consigns us to the margins of international power structure.

Our intellectual impoverishment diminishes our ability to defend our just causes. Our shortage of

scientific skills erodes our ability to energize our economies, to compete commercially and to

cater for the defence of our countries.

Today, in the Islamic world, there is a disconnect between promise, potential and reality.

Promise of a glorious destiny; potential of immense resources that we possess; and the reality of

our failure to rise to the challenge of projecting the full weight and strength of the Ummah.

To promote dynamic development, prosperity and peace within our nations and societies, we

must focus on poverty reduction, employment generation, expansion of production, science and

technology, higher education, health and human resource development.

This will require considerable and focused investment of resources. These are limited but can be

generated, domestically and externally, by policies that place the interests of our peoples at the

center of our political agendas. We can also help each other. Collectively, we can, and must,

assist the poorest amongst our members.

4

Socio-economic progress and growing prosperity will also provide the best antidote to extremism

and violent proclivities which accompany it.

Excellencies, dear brothers,

the plight of the people of Jammu and Kashmir is also a core Islamic cause. They are struggling

like the people of Palestine for their right of self-determination recognized and promised to them

in a series of Security Council Resolutions. Seven hundred thousand Indian troops have tried for

over 12 years to brutally suppress the Kashmiri struggle. Eighty thousand Kashmiris have paid

the ultimate sacrifice of their lives, for freedom. India must be made to realize that it cannot

succeed in its strategy of military suppression of the Kashmiris. Its confrontation with Pakistan is

dangerous and pointless. We have shown that Pakistan will never submit to Indian military

coercion or blackmail.

Mr. Chairman,

At the UN General Assembly, on 24 September, I proposed an action plan for peace between

India and Pakistan. Unfortunately, India has rejected the action plan. This Conference should ask

India to reconsider its rejectionist and belligerent posture. It will, I am confident once gain,

uphold the Kashmiri& right of self-determination.

Excellencies, dear brothers, and sisters,

the just and peaceful resolution of these, and other disputes, involving Muslim peoples will

automatically

marginalize those extremist groups in the Islamic world who preach violence and terrorism as the

means of vengeance and redress against the West.

Mr. Chairman,

The OIC has a critical role to play in the successful execution of the strategy of Enlightened

Moderation. It is the only forum that reflects the collective voice of the Islamic Ummah. The

twin principles of our Organization reflected in our Charter were “unity within” and “solidarity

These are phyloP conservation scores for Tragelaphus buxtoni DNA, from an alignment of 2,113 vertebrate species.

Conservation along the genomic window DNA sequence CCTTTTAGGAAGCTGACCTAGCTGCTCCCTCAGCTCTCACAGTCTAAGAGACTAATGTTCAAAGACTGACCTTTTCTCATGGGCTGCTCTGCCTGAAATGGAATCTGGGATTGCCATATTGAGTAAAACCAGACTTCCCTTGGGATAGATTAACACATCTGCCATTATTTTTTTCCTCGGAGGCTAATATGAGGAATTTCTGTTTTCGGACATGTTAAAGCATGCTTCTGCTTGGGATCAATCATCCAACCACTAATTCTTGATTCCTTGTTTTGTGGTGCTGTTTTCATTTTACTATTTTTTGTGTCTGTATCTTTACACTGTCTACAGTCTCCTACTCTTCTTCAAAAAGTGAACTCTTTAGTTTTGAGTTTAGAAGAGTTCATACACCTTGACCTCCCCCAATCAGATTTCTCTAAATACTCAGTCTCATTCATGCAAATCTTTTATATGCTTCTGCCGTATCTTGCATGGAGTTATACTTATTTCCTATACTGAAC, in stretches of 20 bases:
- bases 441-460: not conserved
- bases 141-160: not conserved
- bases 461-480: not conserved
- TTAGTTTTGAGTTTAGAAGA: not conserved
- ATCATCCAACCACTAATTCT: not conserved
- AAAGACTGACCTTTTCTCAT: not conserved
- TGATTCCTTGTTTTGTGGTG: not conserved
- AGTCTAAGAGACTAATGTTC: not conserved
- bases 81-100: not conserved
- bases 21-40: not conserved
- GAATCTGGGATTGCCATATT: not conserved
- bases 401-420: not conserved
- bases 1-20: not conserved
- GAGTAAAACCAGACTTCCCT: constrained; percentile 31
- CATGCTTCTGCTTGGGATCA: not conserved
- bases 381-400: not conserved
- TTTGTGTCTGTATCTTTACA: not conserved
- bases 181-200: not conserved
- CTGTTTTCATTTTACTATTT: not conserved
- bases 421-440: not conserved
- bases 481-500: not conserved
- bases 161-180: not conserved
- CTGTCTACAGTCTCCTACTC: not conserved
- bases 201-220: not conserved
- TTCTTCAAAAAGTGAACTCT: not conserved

without.” The member-states of the OIC are committed to make, I quote, “endeavors to enhance

human well-being, progress and freedom everywhere and resolved to unite their efforts to secure

universal peace which ensures security, freedom and justice for their people and all people

throughout the world.” Unquote.

It is self-evident that our Organization has not lived up to the high objectives and principles. A

considerable measure of the onus of failure rests with Member States. Yet, it is also clear that our

Organization needs reform and restructuring to enable it to respond to the challenges and

opportunities facing the Islamic world at this critical moment in history. The OIC should become

the catalyst for the Ummah’s re-generation. It must transform itself into a dynamic functional

organization.

Excellencies, dear brothers and sisters,

to realize the vision of internal revival and external action I have outlined, I would like to

propose a set of actions for your consideration:

a. This Summit Conference may request the Chairman of the Islamic Conference to constitute a

Commission of eminent persons, drawn from African, Arab and Asian member states. This

Commission should:

Firstly, Develop a strategy and a plan of action for enabling the Ummah to meet the challenges

of the 21st century in consonance with traditions of tolerance, emancipation and human

exaltation.

5

Secondly, evolve clear recommendations for the reform and restructuring of the OIC system,

including the General Secretariat, infusing dynamism into them.

Thirdly, consider the question of establishing an Islamic Development Fund for financing OIC’s

activities and programmes through mandatory contributions as a percentage of the GDP of each

Member State.

b. Finally, to steer this effort towards fruition, we should convene an Extraordinary Session of

the Islamic Summit Conference to consider and approve recommendations of the Summit-level

Commission by the end of 2004.

Mr. Chairman,

The time has come to rise above our differences, build on our convergences, and creates a bright

image for our nations. We will give our people the dignity, fulfillment and development that they

aspire for. And we will speak to other nations of the world with confidence and ask them to join

us in our quest to ensure justice, to wipe out poverty, and spread enlightenment.

This is possible only with a changed mindset, a new outlook on the present challenges and our

response, and greater vigor in our efforts within a restructured OIC. Allow me to conclude with a

verse from our national poet, Allama Mohammad Iqbal. In his book Zarb-e-Kaleem, Iqbal prays:

Khuda tujhe kisi toofan sey ashna kar de,

Keh tere beher ki mojon mein iztrab nahin!

May God introduce your spirit to a [new) tempest,

for there is hardly a stir in the waters of your sea!

I thank you, Mr. Chairman.

50%; institutions of higher learning are insignificant.